In Levitt’s study of college athletes, results indicated those in recreational sports were more likely to develop eating disorders than athletes in organized sports. Levitt explains this may be because athletes in organized sports have various resources such as trainers and coaches who provide information and guidance regarding nutrition and health.  In addition, college athletes who participate in organized sports are often surrounding by peers who may be more supportive and aware of another’s issues.  Students who use recreational facilities indecently and those who do not engage in any athletics may have less direct opportunity for proper guidance.  Levitt concludes it is the non-athlete who is the highest risk for developing an eating disorder.

Factors Influencing at Risk Athletes

 In examining the available research into the issue of eating disorders among athletes, it is evident there are several factors that could influence the results.  Thinness as a measure of beauty exists mostly in Westernized regions and is more prevalent among upper- to middle- class white populations. Findings in the study by Crissey and Honea suggest female athletes who engage in stereotypical feminine sports are at a higher risk of developing an eating disorder than those who engage in stereotypical masculine sports

 Thompson and Sherman report more than 9% of female athletes in a study conducted by Johnson et al indicated disturbed eating which was severe enough to recommend treatment.  In addition, 58% were determined to be at high risk for developing an eating problem.  In males the number drops significantly to 1% with eating problems and 38% at high risk for developing one.  These differences according to gender are not surprising as in the general population 90% of the reported eating disorders occur in females.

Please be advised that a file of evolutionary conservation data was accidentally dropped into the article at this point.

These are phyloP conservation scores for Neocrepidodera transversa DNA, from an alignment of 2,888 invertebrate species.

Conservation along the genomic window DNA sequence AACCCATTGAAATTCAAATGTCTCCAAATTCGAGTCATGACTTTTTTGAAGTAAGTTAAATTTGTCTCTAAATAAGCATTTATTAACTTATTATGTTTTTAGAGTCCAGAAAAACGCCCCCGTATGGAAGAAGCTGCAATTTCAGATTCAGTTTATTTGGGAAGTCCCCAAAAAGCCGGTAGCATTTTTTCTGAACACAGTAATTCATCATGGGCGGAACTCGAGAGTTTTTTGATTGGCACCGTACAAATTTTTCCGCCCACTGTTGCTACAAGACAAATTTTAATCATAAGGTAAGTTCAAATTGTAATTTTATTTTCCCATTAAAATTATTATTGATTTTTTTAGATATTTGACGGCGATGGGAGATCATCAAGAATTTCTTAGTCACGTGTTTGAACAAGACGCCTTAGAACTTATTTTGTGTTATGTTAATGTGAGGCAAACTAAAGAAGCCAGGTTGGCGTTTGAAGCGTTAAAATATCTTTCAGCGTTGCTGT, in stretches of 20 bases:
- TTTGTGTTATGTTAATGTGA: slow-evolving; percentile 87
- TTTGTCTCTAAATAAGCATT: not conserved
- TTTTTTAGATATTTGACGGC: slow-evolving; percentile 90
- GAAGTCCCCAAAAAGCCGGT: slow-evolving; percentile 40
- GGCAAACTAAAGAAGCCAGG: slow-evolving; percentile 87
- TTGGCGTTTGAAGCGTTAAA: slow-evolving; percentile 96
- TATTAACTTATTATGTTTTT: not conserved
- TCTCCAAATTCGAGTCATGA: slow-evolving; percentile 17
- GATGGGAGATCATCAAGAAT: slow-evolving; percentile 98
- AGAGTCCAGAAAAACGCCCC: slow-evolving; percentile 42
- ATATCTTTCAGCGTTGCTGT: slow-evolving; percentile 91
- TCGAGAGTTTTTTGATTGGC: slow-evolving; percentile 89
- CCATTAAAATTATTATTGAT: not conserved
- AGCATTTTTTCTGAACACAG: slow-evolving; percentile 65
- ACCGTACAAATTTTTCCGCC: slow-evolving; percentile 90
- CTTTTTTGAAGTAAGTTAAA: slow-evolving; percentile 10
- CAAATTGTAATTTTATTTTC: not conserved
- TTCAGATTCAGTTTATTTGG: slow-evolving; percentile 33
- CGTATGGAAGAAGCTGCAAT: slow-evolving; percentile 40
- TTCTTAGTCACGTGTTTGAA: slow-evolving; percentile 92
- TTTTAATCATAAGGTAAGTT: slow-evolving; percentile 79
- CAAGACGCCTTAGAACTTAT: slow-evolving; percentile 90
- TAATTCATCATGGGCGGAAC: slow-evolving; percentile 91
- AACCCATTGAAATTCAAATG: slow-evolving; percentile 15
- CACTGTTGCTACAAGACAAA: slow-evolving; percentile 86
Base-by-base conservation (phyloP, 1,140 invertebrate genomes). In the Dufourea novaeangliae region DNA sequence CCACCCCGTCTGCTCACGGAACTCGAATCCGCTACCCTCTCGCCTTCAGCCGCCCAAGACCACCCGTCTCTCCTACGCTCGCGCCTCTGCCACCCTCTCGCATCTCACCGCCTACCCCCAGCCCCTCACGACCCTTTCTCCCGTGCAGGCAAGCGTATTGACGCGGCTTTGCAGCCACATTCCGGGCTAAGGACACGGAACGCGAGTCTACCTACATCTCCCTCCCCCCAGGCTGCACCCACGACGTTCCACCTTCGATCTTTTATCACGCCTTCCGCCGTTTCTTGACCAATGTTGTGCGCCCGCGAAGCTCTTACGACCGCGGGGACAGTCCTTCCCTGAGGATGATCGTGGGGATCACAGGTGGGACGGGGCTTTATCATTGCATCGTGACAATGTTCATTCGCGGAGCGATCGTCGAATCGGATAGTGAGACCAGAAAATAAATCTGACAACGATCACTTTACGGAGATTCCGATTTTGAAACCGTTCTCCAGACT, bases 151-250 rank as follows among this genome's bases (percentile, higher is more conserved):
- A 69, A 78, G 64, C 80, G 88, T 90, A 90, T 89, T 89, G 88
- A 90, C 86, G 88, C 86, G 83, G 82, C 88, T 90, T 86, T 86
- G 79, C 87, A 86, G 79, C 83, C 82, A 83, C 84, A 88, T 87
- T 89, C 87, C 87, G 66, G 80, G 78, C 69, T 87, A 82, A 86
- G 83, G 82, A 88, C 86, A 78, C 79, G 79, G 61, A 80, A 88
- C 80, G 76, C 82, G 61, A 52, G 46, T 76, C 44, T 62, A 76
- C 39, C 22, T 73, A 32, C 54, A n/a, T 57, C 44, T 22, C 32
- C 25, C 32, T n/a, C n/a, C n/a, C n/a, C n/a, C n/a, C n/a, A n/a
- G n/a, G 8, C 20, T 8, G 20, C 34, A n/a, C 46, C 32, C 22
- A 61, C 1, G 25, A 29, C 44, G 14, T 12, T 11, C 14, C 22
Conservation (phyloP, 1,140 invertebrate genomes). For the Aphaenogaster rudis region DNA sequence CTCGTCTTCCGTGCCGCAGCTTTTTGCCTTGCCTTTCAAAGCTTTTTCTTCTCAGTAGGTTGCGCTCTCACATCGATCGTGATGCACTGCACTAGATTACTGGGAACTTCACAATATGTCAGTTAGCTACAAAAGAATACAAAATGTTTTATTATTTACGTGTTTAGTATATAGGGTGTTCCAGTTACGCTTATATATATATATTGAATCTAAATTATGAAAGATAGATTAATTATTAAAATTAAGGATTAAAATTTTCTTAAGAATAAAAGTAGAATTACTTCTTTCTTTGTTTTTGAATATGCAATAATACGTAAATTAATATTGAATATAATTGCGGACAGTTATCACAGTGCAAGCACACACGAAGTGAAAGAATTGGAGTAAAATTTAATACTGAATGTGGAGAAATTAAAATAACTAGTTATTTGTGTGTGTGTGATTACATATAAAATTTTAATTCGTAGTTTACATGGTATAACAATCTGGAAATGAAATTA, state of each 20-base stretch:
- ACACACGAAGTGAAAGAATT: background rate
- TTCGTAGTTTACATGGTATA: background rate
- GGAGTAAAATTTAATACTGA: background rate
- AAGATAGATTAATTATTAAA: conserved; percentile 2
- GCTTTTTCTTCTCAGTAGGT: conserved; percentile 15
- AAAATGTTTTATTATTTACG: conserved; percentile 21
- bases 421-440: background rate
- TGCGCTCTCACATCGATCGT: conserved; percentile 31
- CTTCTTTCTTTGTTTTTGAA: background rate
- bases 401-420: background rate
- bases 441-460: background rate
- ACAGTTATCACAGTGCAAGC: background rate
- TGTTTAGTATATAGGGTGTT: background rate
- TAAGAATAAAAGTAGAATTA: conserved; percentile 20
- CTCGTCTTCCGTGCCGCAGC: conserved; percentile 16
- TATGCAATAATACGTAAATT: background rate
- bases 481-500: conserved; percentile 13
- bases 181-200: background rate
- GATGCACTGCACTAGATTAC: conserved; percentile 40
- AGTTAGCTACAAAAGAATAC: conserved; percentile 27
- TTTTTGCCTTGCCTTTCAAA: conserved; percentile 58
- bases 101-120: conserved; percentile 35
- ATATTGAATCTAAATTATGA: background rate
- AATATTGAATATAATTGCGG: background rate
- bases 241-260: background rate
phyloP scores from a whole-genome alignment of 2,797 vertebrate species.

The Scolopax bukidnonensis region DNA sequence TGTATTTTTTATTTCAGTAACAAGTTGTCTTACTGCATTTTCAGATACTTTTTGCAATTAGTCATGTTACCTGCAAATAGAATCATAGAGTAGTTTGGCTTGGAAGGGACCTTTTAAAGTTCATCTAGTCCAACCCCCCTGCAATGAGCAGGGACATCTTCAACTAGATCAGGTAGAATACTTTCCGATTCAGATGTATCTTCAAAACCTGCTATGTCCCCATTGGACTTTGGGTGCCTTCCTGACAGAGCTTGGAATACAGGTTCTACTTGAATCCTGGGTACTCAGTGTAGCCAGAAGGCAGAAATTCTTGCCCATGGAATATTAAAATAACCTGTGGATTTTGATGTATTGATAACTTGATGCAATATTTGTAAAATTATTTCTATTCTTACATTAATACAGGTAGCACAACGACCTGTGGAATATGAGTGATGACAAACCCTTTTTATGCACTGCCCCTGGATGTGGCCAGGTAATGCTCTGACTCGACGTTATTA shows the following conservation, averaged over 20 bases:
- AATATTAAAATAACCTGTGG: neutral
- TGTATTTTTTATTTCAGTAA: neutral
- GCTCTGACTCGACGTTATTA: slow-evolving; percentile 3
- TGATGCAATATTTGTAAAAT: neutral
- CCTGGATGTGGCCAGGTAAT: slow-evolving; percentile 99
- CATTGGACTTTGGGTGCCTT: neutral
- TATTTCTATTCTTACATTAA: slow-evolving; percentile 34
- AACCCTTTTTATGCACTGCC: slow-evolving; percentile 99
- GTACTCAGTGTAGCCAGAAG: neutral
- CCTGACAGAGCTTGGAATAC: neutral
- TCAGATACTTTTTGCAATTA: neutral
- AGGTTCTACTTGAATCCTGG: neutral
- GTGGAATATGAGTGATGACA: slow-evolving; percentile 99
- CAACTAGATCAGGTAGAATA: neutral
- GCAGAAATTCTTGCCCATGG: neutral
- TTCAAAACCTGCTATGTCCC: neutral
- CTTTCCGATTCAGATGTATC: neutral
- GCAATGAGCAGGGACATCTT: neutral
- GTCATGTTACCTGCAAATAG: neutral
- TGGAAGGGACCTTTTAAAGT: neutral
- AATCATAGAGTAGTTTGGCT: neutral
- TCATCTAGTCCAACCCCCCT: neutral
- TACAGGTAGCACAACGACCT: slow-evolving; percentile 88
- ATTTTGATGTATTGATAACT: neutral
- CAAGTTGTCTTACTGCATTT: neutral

Ethnicity also appears to be a factor in the risk of developing poor eating patterns.  Studies have shown white females to be the most prevalent in developing poor eating and dieting habits.  In a survey conducted by Thompson and Sherman, no Afro-American female athlete reported the use of pathological weight control methods, while 18.3% white female athletes reported the use of such methods as vomiting or using laxatives to reduce weight.   In the same survey less than 23% of the Afro-American female athletes reported ever dieting as compared to 69% of the white female athletes.